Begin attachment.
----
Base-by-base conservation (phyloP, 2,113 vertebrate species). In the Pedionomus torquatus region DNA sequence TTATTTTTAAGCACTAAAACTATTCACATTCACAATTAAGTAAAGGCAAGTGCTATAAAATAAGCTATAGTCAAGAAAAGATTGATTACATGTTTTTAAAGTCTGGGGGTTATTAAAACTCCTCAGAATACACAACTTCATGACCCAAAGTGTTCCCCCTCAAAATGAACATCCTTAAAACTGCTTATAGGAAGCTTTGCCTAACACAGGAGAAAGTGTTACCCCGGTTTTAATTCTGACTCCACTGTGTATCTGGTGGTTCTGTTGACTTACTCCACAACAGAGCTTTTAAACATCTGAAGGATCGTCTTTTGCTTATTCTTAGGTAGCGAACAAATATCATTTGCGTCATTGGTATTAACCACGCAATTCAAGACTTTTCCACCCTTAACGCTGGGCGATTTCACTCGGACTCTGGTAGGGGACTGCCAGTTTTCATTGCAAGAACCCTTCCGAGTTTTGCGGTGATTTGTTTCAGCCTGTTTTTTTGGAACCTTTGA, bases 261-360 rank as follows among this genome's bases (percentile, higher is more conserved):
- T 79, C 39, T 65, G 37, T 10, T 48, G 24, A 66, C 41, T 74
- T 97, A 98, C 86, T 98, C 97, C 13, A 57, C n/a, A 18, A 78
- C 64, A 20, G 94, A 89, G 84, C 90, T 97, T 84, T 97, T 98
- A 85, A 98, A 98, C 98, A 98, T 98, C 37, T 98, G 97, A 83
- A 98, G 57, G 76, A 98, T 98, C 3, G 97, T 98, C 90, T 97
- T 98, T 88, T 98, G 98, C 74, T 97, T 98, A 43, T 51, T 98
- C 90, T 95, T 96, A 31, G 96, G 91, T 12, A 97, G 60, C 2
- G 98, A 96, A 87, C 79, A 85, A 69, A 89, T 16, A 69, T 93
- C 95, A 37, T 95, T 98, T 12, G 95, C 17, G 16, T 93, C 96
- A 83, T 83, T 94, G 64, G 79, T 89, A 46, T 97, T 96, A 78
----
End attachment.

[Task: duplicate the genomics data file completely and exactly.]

Base-by-base conservation (phyloP, 2,113 vertebrate species). In the Pedionomus torquatus region DNA sequence TTATTTTTAAGCACTAAAACTATTCACATTCACAATTAAGTAAAGGCAAGTGCTATAAAATAAGCTATAGTCAAGAAAAGATTGATTACATGTTTTTAAAGTCTGGGGGTTATTAAAACTCCTCAGAATACACAACTTCATGACCCAAAGTGTTCCCCCTCAAAATGAACATCCTTAAAACTGCTTATAGGAAGCTTTGCCTAACACAGGAGAAAGTGTTACCCCGGTTTTAATTCTGACTCCACTGTGTATCTGGTGGTTCTGTTGACTTACTCCACAACAGAGCTTTTAAACATCTGAAGGATCGTCTTTTGCTTATTCTTAGGTAGCGAACAAATATCATTTGCGTCATTGGTATTAACCACGCAATTCAAGACTTTTCCACCCTTAACGCTGGGCGATTTCACTCGGACTCTGGTAGGGGACTGCCAGTTTTCATTGCAAGAACCCTTCCGAGTTTTGCGGTGATTTGTTTCAGCCTGTTTTTTTGGAACCTTTGA, bases 261-360 rank as follows among this genome's bases (percentile, higher is more conserved):
- T 79, C 39, T 65, G 37, T 10, T 48, G 24, A 66, C 41, T 74
- T 97, A 98, C 86, T 98, C 97, C 13, A 57, C n/a, A 18, A 78
- C 64, A 20, G 94, A 89, G 84, C 90, T 97, T 84, T 97, T 98
- A 85, A 98, A 98, C 98, A 98, T 98, C 37, T 98, G 97, A 83
- A 98, G 57, G 76, A 98, T 98, C 3, G 97, T 98, C 90, T 97
- T 98, T 88, T 98, G 98, C 74, T 97, T 98, A 43, T 51, T 98
- C 90, T 95, T 96, A 31, G 96, G 91, T 12, A 97, G 60, C 2
- G 98, A 96, A 87, C 79, A 85, A 69, A 89, T 16, A 69, T 93
- C 95, A 37, T 95, T 98, T 12, G 95, C 17, G 16, T 93, C 96
- A 83, T 83, T 94, G 64, G 79, T 89, A 46, T 97, T 96, A 78